Since opening a Twitter account for our school last August (@stmarylibrary)  I’ve noticed that most classrooms use their account to engage others.  Educators who have figured this out, mostly use Twitter for one of two reasons.  Either to direct followers to their blogs and other student created work or to arrange more full engagement through Skype.  As a matter of fact, this is exactly how we met.  After following one another for a few weeks we began to reply to the interesting happenings each school was posting.  Through these posts and replies we decided to introduce our students through Skype.    

Our Skype visit with @spoonsclass was not strategically planned out by any stretch of the imagination, but the conversation provided for some amazing learning.  For starters, our schools are two time zones apart and a quick look at Google Earth gave them some much needed perspective, seeing that South Carolina was about a 38 hour drive from our home in Southern Alberta.  After sharing a little bit about each of our schools the questions started.  At first, the students were mostly interested in snow, class pets, and the length of recess.  At that point there were no set curricular outcomes being met but the level of engagement was extremely high and inappropriate behavior was nonexistant.  In the middle of the question and answer period we found out that one of their students was celebrating a birthday and our class spontaneously broke into song.  Then the students proudly shared their countries of origin as both schools are highly multi-cultural.  We learned that some of our students come from the same countries.  As our Blackfoot students from the Blood Indian Reservation introduced themselves the @spoonsclass students informed us that they recently studied the Plains Indians in their Social Studies classes.  It was very interesting to find out that students from the South Eastern part of America study the history of our First Nations students.  The teachers agreed that there were some great possibilities for future learning activities.  Before saying goodbye our students agreed to leave comments on each others blog posts and become e-pals.  We can’t wait for our next Skype visit.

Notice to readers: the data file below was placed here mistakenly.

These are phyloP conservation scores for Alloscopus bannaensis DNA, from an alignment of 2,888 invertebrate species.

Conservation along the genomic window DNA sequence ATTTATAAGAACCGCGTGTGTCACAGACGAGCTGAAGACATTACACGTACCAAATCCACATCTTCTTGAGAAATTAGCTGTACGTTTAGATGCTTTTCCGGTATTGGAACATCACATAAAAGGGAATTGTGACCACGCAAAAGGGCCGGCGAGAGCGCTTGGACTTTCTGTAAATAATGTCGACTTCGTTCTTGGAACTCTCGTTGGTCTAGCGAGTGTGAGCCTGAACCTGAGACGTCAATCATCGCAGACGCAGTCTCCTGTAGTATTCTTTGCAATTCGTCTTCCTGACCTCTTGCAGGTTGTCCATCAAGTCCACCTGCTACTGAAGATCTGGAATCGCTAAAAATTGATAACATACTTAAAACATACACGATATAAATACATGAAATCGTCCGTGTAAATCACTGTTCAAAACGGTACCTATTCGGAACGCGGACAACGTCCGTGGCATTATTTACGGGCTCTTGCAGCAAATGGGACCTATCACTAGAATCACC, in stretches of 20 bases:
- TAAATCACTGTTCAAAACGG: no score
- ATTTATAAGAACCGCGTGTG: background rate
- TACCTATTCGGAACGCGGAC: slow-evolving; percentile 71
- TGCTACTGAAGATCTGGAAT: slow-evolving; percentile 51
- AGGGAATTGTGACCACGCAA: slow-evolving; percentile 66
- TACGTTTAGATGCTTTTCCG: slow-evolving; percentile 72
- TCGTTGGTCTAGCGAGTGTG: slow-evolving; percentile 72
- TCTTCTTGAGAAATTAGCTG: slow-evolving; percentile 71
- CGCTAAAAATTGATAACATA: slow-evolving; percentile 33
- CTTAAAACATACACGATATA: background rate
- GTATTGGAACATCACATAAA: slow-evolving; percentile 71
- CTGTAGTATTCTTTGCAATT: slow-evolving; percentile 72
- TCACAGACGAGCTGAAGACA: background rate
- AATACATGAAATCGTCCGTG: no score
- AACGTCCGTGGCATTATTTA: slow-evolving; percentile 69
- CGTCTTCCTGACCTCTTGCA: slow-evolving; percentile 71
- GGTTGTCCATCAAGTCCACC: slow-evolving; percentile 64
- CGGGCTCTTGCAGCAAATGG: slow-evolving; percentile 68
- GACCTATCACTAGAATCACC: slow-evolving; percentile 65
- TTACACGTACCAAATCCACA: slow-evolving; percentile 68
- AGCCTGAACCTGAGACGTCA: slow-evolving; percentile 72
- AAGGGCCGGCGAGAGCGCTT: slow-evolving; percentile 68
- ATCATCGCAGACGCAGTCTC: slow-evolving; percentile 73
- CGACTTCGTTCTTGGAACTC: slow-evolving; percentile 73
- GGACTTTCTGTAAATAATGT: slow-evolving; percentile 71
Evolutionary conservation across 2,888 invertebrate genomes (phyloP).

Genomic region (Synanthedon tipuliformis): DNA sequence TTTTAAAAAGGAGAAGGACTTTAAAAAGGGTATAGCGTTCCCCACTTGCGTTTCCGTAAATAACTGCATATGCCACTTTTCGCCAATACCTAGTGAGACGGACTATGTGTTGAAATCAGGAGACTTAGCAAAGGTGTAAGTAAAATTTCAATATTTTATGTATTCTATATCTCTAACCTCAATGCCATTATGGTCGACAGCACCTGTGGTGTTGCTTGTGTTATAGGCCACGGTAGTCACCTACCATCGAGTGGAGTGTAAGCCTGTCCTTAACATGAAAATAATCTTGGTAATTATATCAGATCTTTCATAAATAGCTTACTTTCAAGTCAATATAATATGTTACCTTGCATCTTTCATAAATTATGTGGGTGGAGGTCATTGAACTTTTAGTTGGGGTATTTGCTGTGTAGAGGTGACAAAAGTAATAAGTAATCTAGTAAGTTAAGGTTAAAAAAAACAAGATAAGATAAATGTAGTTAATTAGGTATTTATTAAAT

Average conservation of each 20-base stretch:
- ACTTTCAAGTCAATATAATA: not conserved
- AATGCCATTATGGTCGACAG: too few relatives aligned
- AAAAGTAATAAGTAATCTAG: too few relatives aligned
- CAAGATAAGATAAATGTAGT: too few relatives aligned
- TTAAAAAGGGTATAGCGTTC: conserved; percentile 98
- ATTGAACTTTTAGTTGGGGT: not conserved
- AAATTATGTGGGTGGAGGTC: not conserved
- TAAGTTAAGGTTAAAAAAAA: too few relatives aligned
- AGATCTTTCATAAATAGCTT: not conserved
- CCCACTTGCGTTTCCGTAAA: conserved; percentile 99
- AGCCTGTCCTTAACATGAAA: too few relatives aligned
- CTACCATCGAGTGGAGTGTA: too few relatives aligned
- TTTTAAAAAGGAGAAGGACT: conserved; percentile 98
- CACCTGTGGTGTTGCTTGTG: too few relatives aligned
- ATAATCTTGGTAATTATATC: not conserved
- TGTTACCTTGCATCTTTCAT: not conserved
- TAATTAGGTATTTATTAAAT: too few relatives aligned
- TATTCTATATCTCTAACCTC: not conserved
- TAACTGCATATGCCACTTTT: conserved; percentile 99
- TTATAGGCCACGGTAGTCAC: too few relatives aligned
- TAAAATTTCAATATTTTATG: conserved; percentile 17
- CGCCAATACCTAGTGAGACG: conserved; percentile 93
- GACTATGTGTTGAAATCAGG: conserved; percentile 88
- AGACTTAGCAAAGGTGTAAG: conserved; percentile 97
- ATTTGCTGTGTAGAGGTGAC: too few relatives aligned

If you are interested in giving Skype a try check out Skype in the ClassroomIt’s a no brainer.

Categories: 21st Century Competencies, 21st Century Learning, Education Transformation | Tags: , , , , , , , , , | Leave a comment